S. E. Rogers

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Sydney Ernest Rogers (November 11, 1888–September 10, 1965) was a Manitoba politician.[1] Between 1937 and 1941, he was the leader of the province's Social Credit Party.

Biography[edit]

Rogers was born in 1888 on the Isle of Wight in England, the son of James Alexander Rogers and Elizabeth Spencer.[2] Moving to Canada with his family in 1897, he later worked as a farmer. He was elected reeve of the Rural Municipality of Shell River in 1920, and held this position for well over a decade, serving two terms. In 1905, he married Georgina Elizabeth Johnston.[2]

In 1936, Rogers was a candidate for the newly formed Social Credit League in Manitoba. This party was influenced by the recent victory of William Aberhart in Alberta, and promised a similar program of monetary reform.

The party did not have a leader during the election, but nevertheless succeeded in electing five of its candidates. Rogers was elected in the riding of Roblin.[1]

The five-member caucus subsequently chose Stanley Fox as the party's leader. Fox stepped down in 1937, and was replaced by Rogers.

In 1940, Rogers was responsible for bringing Social Credit into the all-party coalition government proposed by Liberal-Progressive Premier John Bracken. Rogers did not join cabinet, standing aside for Norman Turnbull to become a minister without portfolio.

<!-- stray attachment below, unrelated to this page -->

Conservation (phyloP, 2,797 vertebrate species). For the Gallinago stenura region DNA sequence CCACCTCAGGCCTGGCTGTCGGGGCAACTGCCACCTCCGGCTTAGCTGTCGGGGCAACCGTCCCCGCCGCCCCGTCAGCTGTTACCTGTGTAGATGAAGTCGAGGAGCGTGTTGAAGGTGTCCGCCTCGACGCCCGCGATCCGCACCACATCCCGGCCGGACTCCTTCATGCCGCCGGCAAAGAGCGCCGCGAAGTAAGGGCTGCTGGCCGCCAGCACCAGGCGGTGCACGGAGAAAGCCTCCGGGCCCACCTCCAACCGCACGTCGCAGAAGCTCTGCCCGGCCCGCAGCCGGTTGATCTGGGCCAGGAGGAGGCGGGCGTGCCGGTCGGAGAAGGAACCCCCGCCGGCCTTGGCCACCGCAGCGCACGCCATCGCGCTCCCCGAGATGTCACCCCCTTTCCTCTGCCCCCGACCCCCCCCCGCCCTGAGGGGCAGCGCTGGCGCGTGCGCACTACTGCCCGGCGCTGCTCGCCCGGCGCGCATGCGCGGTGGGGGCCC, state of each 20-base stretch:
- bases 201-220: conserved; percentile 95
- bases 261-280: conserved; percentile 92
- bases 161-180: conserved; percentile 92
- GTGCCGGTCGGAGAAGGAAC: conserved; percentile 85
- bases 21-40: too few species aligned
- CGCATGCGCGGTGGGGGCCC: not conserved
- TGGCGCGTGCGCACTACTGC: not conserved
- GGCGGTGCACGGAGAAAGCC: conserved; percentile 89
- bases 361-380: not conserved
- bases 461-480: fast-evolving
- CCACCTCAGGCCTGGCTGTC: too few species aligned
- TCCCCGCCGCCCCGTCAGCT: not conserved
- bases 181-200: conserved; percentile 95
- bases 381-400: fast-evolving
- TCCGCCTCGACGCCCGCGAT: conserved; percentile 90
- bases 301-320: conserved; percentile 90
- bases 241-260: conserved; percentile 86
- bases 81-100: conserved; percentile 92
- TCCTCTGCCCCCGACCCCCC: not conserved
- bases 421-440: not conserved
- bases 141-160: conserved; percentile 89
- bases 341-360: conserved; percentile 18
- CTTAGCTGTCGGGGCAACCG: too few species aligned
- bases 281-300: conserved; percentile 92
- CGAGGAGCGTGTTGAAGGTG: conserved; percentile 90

The decision to join government split the Social Credit ranks, and several of the party's candidates in 1941 ran against the coalition. Rogers, Fox and Turnbull (all government supporters) were the only party members re-elected,[3] and the group does not seem to have had a leader during the parliament that followed. The Social Credit group, in fact, came to be regarded as little more than an appendage of the Liberal-Conservative coalition.

Rogers retired from the legislature in 1945, and died twenty years later.

References[edit]

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